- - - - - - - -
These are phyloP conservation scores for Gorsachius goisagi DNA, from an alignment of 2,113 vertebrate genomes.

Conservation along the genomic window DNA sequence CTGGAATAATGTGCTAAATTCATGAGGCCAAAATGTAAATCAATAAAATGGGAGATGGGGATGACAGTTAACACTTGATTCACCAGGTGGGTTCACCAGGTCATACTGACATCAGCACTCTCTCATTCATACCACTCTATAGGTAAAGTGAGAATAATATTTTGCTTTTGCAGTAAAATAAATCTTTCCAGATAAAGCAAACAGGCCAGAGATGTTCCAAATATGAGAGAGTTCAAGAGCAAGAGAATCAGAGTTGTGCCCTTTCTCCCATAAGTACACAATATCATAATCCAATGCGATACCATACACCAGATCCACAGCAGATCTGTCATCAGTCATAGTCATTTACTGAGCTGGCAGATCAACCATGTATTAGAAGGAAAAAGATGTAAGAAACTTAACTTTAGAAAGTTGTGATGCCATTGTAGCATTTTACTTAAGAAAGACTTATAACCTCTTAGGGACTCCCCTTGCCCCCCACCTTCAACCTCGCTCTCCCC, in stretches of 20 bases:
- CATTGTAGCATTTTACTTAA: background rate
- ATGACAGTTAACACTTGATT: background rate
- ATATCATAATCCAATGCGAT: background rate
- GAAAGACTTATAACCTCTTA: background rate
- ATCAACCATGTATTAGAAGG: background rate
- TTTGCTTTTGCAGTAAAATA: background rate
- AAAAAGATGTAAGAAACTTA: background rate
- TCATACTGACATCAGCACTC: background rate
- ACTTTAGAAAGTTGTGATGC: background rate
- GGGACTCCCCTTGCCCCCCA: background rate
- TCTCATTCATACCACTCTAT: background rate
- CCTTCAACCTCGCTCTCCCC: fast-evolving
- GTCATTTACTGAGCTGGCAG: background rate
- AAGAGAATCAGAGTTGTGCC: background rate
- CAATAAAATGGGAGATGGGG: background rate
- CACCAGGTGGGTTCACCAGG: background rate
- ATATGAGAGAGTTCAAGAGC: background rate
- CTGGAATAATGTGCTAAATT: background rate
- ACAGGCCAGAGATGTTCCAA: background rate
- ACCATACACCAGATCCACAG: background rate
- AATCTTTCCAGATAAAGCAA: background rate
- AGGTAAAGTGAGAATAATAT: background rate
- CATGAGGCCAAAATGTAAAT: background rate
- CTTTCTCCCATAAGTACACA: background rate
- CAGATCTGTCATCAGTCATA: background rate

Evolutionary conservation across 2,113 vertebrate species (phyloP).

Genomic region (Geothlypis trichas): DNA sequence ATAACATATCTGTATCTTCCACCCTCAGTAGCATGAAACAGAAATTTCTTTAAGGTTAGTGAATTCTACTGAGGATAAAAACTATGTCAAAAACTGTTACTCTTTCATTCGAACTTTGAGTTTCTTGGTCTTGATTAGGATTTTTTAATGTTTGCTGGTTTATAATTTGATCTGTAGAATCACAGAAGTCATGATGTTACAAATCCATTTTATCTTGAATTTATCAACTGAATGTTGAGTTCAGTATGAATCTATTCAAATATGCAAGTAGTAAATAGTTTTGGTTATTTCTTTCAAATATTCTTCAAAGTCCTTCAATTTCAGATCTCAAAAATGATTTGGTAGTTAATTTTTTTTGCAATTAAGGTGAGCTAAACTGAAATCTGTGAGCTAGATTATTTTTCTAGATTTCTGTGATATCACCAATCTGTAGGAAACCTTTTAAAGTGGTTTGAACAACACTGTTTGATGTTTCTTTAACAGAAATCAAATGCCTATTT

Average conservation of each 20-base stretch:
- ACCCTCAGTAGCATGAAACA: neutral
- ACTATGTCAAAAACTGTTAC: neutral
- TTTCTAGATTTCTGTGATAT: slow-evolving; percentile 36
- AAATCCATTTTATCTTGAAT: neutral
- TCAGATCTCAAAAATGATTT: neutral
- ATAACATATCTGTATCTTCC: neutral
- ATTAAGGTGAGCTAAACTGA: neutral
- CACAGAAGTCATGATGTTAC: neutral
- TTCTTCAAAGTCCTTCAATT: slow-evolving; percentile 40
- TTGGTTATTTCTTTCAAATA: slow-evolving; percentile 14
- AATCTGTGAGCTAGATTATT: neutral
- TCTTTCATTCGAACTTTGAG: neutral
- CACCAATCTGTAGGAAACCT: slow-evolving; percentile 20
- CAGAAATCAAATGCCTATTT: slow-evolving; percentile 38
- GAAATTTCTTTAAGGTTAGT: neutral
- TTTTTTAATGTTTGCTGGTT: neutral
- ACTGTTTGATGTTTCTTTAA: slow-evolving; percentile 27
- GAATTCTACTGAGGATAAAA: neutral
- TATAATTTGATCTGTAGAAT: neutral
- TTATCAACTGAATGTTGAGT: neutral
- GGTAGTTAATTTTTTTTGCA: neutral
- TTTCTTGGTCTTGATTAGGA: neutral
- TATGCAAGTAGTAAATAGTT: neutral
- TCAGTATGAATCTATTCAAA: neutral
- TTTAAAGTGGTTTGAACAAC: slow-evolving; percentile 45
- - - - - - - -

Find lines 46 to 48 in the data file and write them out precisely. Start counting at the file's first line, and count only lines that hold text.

- TTTTTTAATGTTTGCTGGTT: neutral
- ACTGTTTGATGTTTCTTTAA: slow-evolving; percentile 27
- GAATTCTACTGAGGATAAAA: neutral